Capital Gains Tax, corporate income tax, Dividend tax Rate, Double Taxation, Inflation tax, Kim Henry, stepped-up basis, The Freeman, Triple Taxation
Dividend and capital gains income are taxed at lower rates than regular wage and salary income. That such income is taxed lightly strikes progressives as offensive, but the intent and effects of these lower rates is not to redistribute income to rentiers. Rather, relatively low dividend and capital gains tax rates are in place because they limit double-taxation, minimize taxation of inflationary “gains”, and reward successful risk-taking.
Dividends, and ultimately capital gains, derive from corporate earnings. Corporate income in the U.S. is taxed at the highest rate in the OECD, with a top federal rate of 38% (though the rate drops to 35% above a certain level of earnings). Dividends may or may not be paid to shareholders from corporate income, but if so, they are subsequently taxed again as personal income. If dividends were taxed as regular income to individuals, the combined federal taxes (corporate and individual) on that marginal income in upper brackets would be in excess of 75%. With state corporate and personal income taxes added on, the after-tax dividend received by an individual shareholder from each dollar of pre-tax corporate income could then be less than 10 cents in some states.
The top federal tax rate on dividends is 20%, versus 39.6% for regular income. One reason that dividend income is taxed at lower rates than wage and salary income is recognition of the confiscatory nature of double taxation, as illustrated above. Realized capital gains are taxed at the same rate as dividends for the same reason. A capital gain is the increase in the value of an asset over time. Such gains are taxed only when an asset is sold, when the gain is realized. The low tax rate on gains from the sale of corporate stock also limits double taxation (and even triple taxation).
Stock prices tend to rise along with the expected stream of future after-tax corporate earnings and dividends. A prospective buyer of shares knows they will incur taxes on future dividends, which limits the price they are willing to pay for the shares. So, higher future earnings will be taxed to the corporation when they occur, higher future dividends will be taxed to the buyer of shares when dividends are eventually paid, and the resulting gain in the share price received by the seller today is taxed as a capital gain to the seller. Triple (and anticipatory) taxation! A relatively low tax rate on capital gains at least helps to limit the damage from the awful incentives created by multiple taxation of the same income.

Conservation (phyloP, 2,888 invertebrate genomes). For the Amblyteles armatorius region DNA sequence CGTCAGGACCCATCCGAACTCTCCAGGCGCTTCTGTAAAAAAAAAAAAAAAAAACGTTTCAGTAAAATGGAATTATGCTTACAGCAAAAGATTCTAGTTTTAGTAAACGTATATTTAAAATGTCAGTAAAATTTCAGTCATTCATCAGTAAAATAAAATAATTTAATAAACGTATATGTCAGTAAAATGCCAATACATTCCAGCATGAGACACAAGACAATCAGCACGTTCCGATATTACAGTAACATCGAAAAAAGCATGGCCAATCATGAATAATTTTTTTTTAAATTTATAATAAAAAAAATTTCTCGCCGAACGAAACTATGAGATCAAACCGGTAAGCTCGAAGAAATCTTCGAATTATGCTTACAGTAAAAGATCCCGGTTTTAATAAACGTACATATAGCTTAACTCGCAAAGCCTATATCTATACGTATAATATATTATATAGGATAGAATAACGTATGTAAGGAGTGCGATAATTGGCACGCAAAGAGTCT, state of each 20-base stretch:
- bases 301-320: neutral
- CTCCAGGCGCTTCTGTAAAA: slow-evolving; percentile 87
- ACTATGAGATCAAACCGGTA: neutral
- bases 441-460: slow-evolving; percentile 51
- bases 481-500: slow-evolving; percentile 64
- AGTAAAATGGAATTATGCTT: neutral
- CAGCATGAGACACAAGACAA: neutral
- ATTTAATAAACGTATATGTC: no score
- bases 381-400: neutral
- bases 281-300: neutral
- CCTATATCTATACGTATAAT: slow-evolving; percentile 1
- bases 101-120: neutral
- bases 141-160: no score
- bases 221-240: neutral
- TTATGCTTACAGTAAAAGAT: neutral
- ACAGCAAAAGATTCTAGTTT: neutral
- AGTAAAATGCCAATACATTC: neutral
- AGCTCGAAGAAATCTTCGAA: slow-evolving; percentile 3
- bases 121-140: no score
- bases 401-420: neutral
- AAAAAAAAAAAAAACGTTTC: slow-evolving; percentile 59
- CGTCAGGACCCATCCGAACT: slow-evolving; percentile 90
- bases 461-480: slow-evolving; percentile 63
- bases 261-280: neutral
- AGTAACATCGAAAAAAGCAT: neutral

Another important reason for taxing capital gains more lightly than wages and salaries is that the tax, in the presence of inflation, diminishes the real value of an asset. As an example, compare the following situations in which the price level increases by 20% over five years: Worker Joe earns $10 an hour to start with and $12 an hour at the end of year 5; Saver Dev earns $1 dividends per share of the Prophet Corp (which he plans to hold indefinitely) to start with and $1.20 at the end of year 5; Retiree Cap buys one share of Gaines Corp worth $100 at the start and sells it for $120 at the end of year 5. On a pre-tax basis, these three individuals all keep pace with inflation. The real value of their pre-tax earnings, or the share value in Cap’s case, is unchanged after five years. Cap keeps pace by virtue of a $20 capital gain, so the real value of his share is unchanged.